She got very excited and told me that her 14-year-old son loved the book. He is very passionate about politics and has been asking some very challenging questions about some of the current issues in today’s political atmosphere. The Barnes and Noble employee went on to say that there were a lot of books that B&N sells that she does not see the point in even carrying.  She wanted me to express her deepest thanks in taking the risk to write a book worthy of the world’s attention and told me she has intentionally sold several copies after reading it for herself with her son. 

Then, I got a series of texts from a good friend who lives in Mississippi:

Earlier in the day, he had met a Methodist pastor living in the area. After a brief conversation, my friend invited the pastor to go to dinner some evening with their wives and further the conversation. They exchanged cell numbers, but a bit later when my friend texted the pastor to firm up dinner arrangements he got back this text:

“Thank you for your gracious offer but our political views and views on faith are pretty much on opposite ends of the spectrum.  My wife will be running as a Democrat in the state legislature.  We appreciate the invitation and are glad you love this community like we do but we would rather not enter into a situation that would make either or both of us uncomfortable.”

My friend responded:  “I got your text.  Perhaps we could start with a coffee at Starbucks for just you and me? I’m sorry if I did anything to create the idea that friendship depends on agreement. In fact, I’d say just the opposite. Attached is a book called “A Language of Healing…” which I recently endorsed at the request of the authors.  You will see that conversations don’t make me uncomfortable at all. I understand however if you or your wife are not up for that. By the way, I’m not even a Republican anymore so being with Democrats is definitely no problem. Happy New Year”

With the text, he sent photos of the front and back cover of the book, and his endorsement inside it.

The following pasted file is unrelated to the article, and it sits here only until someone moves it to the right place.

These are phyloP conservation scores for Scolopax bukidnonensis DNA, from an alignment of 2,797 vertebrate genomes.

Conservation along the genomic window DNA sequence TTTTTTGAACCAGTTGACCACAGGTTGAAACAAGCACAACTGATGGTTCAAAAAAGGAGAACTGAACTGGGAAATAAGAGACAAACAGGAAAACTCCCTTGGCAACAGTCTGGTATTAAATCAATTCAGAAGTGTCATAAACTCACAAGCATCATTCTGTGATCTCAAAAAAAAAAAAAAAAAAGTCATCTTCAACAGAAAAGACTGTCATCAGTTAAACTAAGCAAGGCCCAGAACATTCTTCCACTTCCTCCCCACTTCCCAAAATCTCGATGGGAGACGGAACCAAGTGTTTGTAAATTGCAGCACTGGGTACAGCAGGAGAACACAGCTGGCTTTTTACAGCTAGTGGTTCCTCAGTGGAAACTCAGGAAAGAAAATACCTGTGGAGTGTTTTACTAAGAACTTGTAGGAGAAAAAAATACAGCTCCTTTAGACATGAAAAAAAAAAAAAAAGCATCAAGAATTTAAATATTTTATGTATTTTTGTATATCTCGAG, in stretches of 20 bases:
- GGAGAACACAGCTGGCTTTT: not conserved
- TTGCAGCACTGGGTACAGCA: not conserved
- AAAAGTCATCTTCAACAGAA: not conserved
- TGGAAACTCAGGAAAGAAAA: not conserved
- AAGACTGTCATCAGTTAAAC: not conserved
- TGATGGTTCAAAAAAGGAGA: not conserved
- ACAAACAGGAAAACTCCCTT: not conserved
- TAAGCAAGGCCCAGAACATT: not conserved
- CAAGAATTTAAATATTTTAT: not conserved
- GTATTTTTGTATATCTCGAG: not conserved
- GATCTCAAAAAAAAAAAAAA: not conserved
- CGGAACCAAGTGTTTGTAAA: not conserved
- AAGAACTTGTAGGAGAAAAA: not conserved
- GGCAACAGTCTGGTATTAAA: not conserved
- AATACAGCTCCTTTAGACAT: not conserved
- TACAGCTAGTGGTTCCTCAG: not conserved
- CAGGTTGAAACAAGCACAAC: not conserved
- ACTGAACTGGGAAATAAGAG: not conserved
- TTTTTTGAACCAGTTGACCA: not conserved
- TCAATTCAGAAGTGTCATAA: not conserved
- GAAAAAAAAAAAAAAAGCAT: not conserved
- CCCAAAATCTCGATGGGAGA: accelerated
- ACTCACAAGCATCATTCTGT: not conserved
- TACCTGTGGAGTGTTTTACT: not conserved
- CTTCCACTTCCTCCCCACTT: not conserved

Shortly after, he got the following text:  “I am pleasantly surprised.  You did not do anything to make me think that friendships depend on agreement.  All I had to go on was info I found on Google about your past political views and so thought we might not enjoy each other’s company.  I have ordered the book and will give it a read.  After I have finished it you and I can get together for coffee.  Thanks for your gracious response.

To which my friend responded:  “Sure. Google and Facebook are from some hellish demon, or at least that’s my opinion based on experience. It’s too easy nowadays to dislike someone from a distance. I am quite confident we can smile about any differences. Thanks.

He agreed to meet for coffee!

In such small moments the culture begins to turn.

Who can you build a bridge with in 2020?

With Gratefulness from Kenya

Your response over the last ten days has been overwhelming. You have no idea how many lives you saved and how many families in North Pokot that you have blessed.  So many of you came alongside these dear people who were ravaged by floods in the north of Kenya that we were able to send over $45,000 to help with immediate food and bedding supplies last week.  Thank you so much for responding so quickly and with such overwhelming generosity. Sara and I have been overwhelmed with joy at your response.

This morning, I heard back from our friends from Kitale who took the supplies your funds bought and delivered them in North Pokot. They were able to take food into North Pokot over the past weekend to bring relief to the people there and sent pictures of what your generous contributions were able to accomplish.

Hi Brother Wayne,

Greetings in the most powerful name of our Lord and Savior Jesus Christ, we thank you and all the team who stood with us for the emergency which by the flood, we have just returned this evening after a long journey. We did get stuck on the road, but God is faithful we managed to reach safety. Glory to the Lord!

Otherwise, the community appreciated so much for the support and thank God for the provision of food, blankets, mattresses, and other essential things.

The truck they hired to take food and supplies to North Pokot.
Rejoicing for the food supplies to sustain them.
Distributing mattresses and bedding to replace what the floods swept away.
A woman is able to cook for her family.

It looks like the rains have subsided and they are now preparing to rebuild their lives. I will get back to you when we know better what it will cost to rebuild the agricultural projects and the storehouses for their food. We will also be expanding the warehouse at the Forkland School water project since the demand is outrunning their facility we built there last spring.

So, we can still use your help. As always, every dollar you send us gets to Kenya, and all contributions are tax-deductible in the US. We do not take out any administrative or money transfer fees. Please see our Donation Page at Lifestream. Just designate “Kenya” in the “Note” of your donation, or email us and let us know your gift is for Kenya.  You can either donate with a credit card there, or you can mail a check to Lifestream Ministries • 1560 Newbury Rd Ste 1  •  Newbury Park, CA 91320. Or if you prefer, we can take your donation over the phone at (805) 498-7774.

Thank you for your concern and your prayers. Rejoice with us! God has provided out of your generosity.

 

When You Don’t Get the Miracle You Want, Part 13